Tuesday, April 30, 2013

Diana Bloomfield is already having a great year, and its only March

Raleigh, NC-based photographer Diana Bloomfield is having a great 2013, and its only March.

She has just been awarded first place honors in a national photography contest hosted by Brilliant Studio in Exton, PA. with her image, above.

This honor comes just as plans for two major exhibitions are coming into focus, one in Virginia and the other in Oregon. 

The show in Virginia is at the great Southern fine art photography gallery Kiernan Gallery, in  Lexington, VA, where Kat Kiernan does an outstanding job of exhibiting fine art photography.  You can keep up with her and the Kiernan Gallery at her blog, here.

Bloomfield will be doing a solo show of work from her Vignettes portfolio at the Kiernan Gallery, opening May 1st, and up through June 1st, 2013, see image below.

In Oregon, Bloomfield is doing several things at the Light Box Gallery in Astoria. She is part of a two-person show of gum bichromate prints, called Two Friends who Never Met, jointly with the distinguished photographer and printer Katharine Thayer.

This show is a memorial and tribute show for the work of Katharine Thayer, who died recently. Along with the show of her work and of Bloomfiend's, there is a group show of gum bichromate printing, juried by Bloomfield.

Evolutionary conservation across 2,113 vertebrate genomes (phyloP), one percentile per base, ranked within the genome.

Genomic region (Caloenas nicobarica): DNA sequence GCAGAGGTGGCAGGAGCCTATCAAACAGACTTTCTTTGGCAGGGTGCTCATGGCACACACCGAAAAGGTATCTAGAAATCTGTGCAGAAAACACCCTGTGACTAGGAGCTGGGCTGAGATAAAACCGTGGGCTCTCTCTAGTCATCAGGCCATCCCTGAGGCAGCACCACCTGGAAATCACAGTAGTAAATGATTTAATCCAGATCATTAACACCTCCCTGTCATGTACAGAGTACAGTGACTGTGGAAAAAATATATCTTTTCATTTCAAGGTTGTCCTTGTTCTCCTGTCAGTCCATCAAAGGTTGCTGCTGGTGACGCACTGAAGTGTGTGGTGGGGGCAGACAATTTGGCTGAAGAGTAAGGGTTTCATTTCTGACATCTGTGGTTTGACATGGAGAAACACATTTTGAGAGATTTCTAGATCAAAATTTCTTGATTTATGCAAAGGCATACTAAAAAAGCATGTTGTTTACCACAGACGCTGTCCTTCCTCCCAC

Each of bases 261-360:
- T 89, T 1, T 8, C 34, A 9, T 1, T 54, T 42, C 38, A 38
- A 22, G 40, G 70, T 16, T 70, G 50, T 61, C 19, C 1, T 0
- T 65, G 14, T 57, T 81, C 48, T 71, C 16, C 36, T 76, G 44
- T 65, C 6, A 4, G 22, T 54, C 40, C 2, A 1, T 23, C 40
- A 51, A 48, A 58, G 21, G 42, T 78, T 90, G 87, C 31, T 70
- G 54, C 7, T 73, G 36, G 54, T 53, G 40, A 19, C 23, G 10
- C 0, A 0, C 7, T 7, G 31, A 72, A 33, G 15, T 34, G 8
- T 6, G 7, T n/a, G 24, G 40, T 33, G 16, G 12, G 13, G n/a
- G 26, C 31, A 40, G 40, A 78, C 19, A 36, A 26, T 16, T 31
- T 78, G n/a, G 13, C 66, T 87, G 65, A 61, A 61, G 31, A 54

All of this opens on May 11th, and is up in Oregon through June 1st, 2013.And all of this came about because Bloomfield and Thayer met and conducted a long and happy friendship and professional association, all over the internet, without actually ever having met in person.

Oh brave new world . . . . .

Bloomfield is a long-time alternative processes photographer and printer. She has been doing fine work in Raleigh  and exhibiting her distinctive images from the American South to the West Coast, and to China and beyond. 

Bloomfield specializes in pinhole and toy cameras, which suit her aesthetic sensibilities and photographic vision of the world, a vision concerned with past memories, of half-remembered dreams, of visual narratives. 

Traditional and historic processes, for her, fit this vision, as do the unusual perspectives, the long exposures, and what she calls the "sense of  movement and fluidity," and the "dream-like quality" she gets from her cameras. 

There is also the hands-on quality, the tactile engagement with the materials, the incorporation of "surprises and happy accidents" she describes as getting from gum bichromate as well as from other labor intensive alternative processes she uses like platinum and cyanotype printing.

Somehow, I sense a connection between the romantic side of Southern awareness and the kind of work Bloomfield produces. This is "made" work, work that engages a felt reality, that embodies a vision of that reality, in ways that photographs shot on digital cameras with crystal sharp lenses and printed on ink jet printers really cannot approximate.

Great to see Bloomfield's career blossoming in new ways. Long may it thrive!

1 comment:

  1. Congratulations to Diana! Her work absolutely deserves attention and recognition.